The Washington state Supreme Court decided in two separate asbestos cases that one product maker cannot be held liable for the asbestos hazards of another product. A pair of men who once worked aboard Navy vessels filed a lawsuit, each against a manufacturer of a product for the asbestos exposure from another product, which they claimed could not be avoided. Joseph Simonetta claimed that he contracted lung cancer as a result of working to repair evaporators. He filed suit against Griscom Russell, now Viad. Another case involved Vernon Braaten, who was diagnosed with mesothelioma he believes came from his work as a pipefitter. He had sued Saberhagen Holdings. Both claim that while Griscom Russell’s and Saberhagen Holdings’ products did not have asbestos in them, in their work around these companies’ products, they could not avoid exposure to asbestos from other makers.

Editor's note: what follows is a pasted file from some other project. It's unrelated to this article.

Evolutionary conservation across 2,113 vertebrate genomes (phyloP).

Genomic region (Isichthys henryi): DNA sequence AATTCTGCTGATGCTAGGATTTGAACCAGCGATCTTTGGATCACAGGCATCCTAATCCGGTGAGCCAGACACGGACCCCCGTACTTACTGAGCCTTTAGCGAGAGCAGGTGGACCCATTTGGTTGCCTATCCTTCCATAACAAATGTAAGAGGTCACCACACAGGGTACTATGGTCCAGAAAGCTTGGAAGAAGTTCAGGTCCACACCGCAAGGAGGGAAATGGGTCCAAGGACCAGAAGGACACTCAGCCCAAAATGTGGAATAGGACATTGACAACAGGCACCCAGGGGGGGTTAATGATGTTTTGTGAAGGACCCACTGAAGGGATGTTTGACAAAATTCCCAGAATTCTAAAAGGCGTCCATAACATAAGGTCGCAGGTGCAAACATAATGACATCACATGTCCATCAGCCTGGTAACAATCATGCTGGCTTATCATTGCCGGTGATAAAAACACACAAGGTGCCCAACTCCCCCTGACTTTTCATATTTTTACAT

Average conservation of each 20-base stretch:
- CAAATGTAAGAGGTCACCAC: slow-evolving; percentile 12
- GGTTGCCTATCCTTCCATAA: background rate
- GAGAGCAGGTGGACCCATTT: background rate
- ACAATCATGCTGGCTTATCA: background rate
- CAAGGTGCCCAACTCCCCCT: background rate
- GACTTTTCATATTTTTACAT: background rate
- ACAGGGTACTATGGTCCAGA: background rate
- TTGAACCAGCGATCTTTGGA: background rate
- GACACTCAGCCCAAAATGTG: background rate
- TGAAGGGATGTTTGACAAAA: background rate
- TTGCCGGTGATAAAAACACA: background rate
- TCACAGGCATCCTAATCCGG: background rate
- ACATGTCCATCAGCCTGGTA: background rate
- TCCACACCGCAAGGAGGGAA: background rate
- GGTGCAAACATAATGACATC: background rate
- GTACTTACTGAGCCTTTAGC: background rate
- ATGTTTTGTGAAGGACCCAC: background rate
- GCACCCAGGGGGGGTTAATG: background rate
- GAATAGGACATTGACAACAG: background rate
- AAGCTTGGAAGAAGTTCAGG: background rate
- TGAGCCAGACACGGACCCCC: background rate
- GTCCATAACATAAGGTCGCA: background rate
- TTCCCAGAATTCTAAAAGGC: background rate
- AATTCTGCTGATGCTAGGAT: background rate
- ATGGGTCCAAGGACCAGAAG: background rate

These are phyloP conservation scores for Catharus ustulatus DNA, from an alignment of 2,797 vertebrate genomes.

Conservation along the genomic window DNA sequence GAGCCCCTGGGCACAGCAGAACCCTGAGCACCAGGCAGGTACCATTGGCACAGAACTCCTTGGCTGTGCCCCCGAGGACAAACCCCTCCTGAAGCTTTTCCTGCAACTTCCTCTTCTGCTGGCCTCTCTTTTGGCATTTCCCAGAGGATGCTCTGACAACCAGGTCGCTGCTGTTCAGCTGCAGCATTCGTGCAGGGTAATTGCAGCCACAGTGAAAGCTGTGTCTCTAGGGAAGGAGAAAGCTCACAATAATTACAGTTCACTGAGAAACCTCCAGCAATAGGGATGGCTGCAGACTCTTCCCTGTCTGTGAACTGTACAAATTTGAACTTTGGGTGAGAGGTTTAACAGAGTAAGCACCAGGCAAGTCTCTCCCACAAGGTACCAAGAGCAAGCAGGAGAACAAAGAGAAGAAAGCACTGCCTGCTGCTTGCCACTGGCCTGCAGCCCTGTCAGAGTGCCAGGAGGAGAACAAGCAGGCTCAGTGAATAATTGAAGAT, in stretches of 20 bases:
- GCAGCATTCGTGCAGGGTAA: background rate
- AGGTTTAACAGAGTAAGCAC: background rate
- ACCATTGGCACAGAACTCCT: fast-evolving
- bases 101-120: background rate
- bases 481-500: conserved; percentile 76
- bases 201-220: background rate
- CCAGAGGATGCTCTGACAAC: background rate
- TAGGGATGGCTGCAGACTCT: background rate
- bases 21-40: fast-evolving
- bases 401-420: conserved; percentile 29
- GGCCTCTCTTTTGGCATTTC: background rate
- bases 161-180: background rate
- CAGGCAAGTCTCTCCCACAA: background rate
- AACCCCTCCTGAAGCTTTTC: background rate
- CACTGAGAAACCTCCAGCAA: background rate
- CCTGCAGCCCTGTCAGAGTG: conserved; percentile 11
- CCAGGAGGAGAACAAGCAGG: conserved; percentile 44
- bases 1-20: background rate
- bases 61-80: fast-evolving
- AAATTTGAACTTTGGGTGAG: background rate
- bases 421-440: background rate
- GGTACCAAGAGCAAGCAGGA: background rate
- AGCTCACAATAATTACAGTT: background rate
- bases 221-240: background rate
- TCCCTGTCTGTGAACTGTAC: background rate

Both cases were returned with a six to three ruling. The Washington state Supreme Court agreed in both cases that since the defendants were not promoting the use of asbestos, they could not be held liable. The United States Supreme Court will consider putting back into effect a $500-million asbestos lawsuit settlement against Travelers Companies Inc. It also would prevent new lawsuits from being filed against the company that might have stemmed from its relation with the world’s largest asbestos manufacturer, Johns Manville Corp. Travelers has noted that payment for asbestos lawsuits should come from the Johns Manville trust fund established for that purpose, but the company brokered a deal where it would pay $500 million in asbestos settlements as long as the federal courts could prevent future lawsuits from being filed against them. The measure was approved by a lower court bankruptcy judge in 2008, but that ruling was overturned by the Second US Circuit Court of Appeals in New York, which claimed that such a ruling was outside of the bounds of the lower court. The Supreme Court will hear arguments surrounding the case in March 2009.